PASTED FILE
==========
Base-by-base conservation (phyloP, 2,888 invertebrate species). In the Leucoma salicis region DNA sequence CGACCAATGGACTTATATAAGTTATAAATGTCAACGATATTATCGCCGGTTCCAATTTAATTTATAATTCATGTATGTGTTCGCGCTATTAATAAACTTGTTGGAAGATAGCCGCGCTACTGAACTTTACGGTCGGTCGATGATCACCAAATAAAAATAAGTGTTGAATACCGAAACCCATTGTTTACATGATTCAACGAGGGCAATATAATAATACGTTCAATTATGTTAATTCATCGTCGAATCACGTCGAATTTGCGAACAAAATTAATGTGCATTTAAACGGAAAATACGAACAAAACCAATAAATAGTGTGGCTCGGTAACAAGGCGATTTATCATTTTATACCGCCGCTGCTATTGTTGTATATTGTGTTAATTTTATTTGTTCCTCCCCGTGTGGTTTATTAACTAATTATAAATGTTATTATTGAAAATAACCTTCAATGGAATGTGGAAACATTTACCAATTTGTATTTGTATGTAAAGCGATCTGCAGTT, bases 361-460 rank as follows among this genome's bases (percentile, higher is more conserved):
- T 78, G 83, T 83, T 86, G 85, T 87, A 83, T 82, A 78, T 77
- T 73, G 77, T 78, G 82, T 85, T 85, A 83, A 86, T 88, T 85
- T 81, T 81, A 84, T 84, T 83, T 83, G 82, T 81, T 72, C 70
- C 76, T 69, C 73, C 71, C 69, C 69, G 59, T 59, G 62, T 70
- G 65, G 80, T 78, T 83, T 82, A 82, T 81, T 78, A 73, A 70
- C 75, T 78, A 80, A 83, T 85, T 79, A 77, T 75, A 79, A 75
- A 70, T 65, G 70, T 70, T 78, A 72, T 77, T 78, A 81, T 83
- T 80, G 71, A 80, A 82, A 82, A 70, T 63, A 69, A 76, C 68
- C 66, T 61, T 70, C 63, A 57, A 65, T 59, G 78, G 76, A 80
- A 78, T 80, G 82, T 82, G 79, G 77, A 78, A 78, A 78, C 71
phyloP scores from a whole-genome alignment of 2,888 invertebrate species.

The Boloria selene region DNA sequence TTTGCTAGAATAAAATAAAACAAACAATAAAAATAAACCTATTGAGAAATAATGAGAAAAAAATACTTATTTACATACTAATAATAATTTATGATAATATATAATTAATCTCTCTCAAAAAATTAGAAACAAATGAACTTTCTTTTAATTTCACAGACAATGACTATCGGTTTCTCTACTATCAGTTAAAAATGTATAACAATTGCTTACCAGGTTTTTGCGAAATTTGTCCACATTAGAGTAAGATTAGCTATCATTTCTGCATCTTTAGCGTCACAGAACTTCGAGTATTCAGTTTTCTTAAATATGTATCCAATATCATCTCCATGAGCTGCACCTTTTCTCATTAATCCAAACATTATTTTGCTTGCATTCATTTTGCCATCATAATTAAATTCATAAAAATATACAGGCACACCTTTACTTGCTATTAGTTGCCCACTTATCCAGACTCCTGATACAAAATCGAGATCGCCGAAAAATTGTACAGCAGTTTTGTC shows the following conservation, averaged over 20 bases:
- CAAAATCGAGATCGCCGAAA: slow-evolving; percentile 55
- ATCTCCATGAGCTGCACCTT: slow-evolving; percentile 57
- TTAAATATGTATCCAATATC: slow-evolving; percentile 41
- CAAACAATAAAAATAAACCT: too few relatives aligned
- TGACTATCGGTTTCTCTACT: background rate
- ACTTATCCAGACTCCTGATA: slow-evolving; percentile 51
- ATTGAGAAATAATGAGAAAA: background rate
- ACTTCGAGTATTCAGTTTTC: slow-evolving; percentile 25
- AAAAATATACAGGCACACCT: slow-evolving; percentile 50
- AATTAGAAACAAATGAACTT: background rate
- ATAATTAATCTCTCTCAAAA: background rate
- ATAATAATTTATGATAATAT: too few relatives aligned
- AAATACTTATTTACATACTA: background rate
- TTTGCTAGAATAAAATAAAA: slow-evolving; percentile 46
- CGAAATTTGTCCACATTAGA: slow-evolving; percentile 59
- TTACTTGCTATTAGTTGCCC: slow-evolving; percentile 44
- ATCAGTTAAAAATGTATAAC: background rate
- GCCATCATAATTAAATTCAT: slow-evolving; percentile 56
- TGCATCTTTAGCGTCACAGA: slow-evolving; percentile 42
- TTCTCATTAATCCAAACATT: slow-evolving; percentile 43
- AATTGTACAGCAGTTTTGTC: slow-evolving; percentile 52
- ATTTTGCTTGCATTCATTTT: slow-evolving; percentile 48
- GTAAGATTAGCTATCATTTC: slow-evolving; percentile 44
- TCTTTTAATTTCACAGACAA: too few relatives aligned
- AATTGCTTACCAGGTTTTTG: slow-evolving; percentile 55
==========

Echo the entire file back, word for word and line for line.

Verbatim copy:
Base-by-base conservation (phyloP, 2,888 invertebrate species). In the Leucoma salicis region DNA sequence CGACCAATGGACTTATATAAGTTATAAATGTCAACGATATTATCGCCGGTTCCAATTTAATTTATAATTCATGTATGTGTTCGCGCTATTAATAAACTTGTTGGAAGATAGCCGCGCTACTGAACTTTACGGTCGGTCGATGATCACCAAATAAAAATAAGTGTTGAATACCGAAACCCATTGTTTACATGATTCAACGAGGGCAATATAATAATACGTTCAATTATGTTAATTCATCGTCGAATCACGTCGAATTTGCGAACAAAATTAATGTGCATTTAAACGGAAAATACGAACAAAACCAATAAATAGTGTGGCTCGGTAACAAGGCGATTTATCATTTTATACCGCCGCTGCTATTGTTGTATATTGTGTTAATTTTATTTGTTCCTCCCCGTGTGGTTTATTAACTAATTATAAATGTTATTATTGAAAATAACCTTCAATGGAATGTGGAAACATTTACCAATTTGTATTTGTATGTAAAGCGATCTGCAGTT, bases 361-460 rank as follows among this genome's bases (percentile, higher is more conserved):
- T 78, G 83, T 83, T 86, G 85, T 87, A 83, T 82, A 78, T 77
- T 73, G 77, T 78, G 82, T 85, T 85, A 83, A 86, T 88, T 85
- T 81, T 81, A 84, T 84, T 83, T 83, G 82, T 81, T 72, C 70
- C 76, T 69, C 73, C 71, C 69, C 69, G 59, T 59, G 62, T 70
- G 65, G 80, T 78, T 83, T 82, A 82, T 81, T 78, A 73, A 70
- C 75, T 78, A 80, A 83, T 85, T 79, A 77, T 75, A 79, A 75
- A 70, T 65, G 70, T 70, T 78, A 72, T 77, T 78, A 81, T 83
- T 80, G 71, A 80, A 82, A 82, A 70, T 63, A 69, A 76, C 68
- C 66, T 61, T 70, C 63, A 57, A 65, T 59, G 78, G 76, A 80
- A 78, T 80, G 82, T 82, G 79, G 77, A 78, A 78, A 78, C 71
phyloP scores from a whole-genome alignment of 2,888 invertebrate species.

The Boloria selene region DNA sequence TTTGCTAGAATAAAATAAAACAAACAATAAAAATAAACCTATTGAGAAATAATGAGAAAAAAATACTTATTTACATACTAATAATAATTTATGATAATATATAATTAATCTCTCTCAAAAAATTAGAAACAAATGAACTTTCTTTTAATTTCACAGACAATGACTATCGGTTTCTCTACTATCAGTTAAAAATGTATAACAATTGCTTACCAGGTTTTTGCGAAATTTGTCCACATTAGAGTAAGATTAGCTATCATTTCTGCATCTTTAGCGTCACAGAACTTCGAGTATTCAGTTTTCTTAAATATGTATCCAATATCATCTCCATGAGCTGCACCTTTTCTCATTAATCCAAACATTATTTTGCTTGCATTCATTTTGCCATCATAATTAAATTCATAAAAATATACAGGCACACCTTTACTTGCTATTAGTTGCCCACTTATCCAGACTCCTGATACAAAATCGAGATCGCCGAAAAATTGTACAGCAGTTTTGTC shows the following conservation, averaged over 20 bases:
- CAAAATCGAGATCGCCGAAA: slow-evolving; percentile 55
- ATCTCCATGAGCTGCACCTT: slow-evolving; percentile 57
- TTAAATATGTATCCAATATC: slow-evolving; percentile 41
- CAAACAATAAAAATAAACCT: too few relatives aligned
- TGACTATCGGTTTCTCTACT: background rate
- ACTTATCCAGACTCCTGATA: slow-evolving; percentile 51
- ATTGAGAAATAATGAGAAAA: background rate
- ACTTCGAGTATTCAGTTTTC: slow-evolving; percentile 25
- AAAAATATACAGGCACACCT: slow-evolving; percentile 50
- AATTAGAAACAAATGAACTT: background rate
- ATAATTAATCTCTCTCAAAA: background rate
- ATAATAATTTATGATAATAT: too few relatives aligned
- AAATACTTATTTACATACTA: background rate
- TTTGCTAGAATAAAATAAAA: slow-evolving; percentile 46
- CGAAATTTGTCCACATTAGA: slow-evolving; percentile 59
- TTACTTGCTATTAGTTGCCC: slow-evolving; percentile 44
- ATCAGTTAAAAATGTATAAC: background rate
- GCCATCATAATTAAATTCAT: slow-evolving; percentile 56
- TGCATCTTTAGCGTCACAGA: slow-evolving; percentile 42
- TTCTCATTAATCCAAACATT: slow-evolving; percentile 43
- AATTGTACAGCAGTTTTGTC: slow-evolving; percentile 52
- ATTTTGCTTGCATTCATTTT: slow-evolving; percentile 48
- GTAAGATTAGCTATCATTTC: slow-evolving; percentile 44
- TCTTTTAATTTCACAGACAA: too few relatives aligned
- AATTGCTTACCAGGTTTTTG: slow-evolving; percentile 55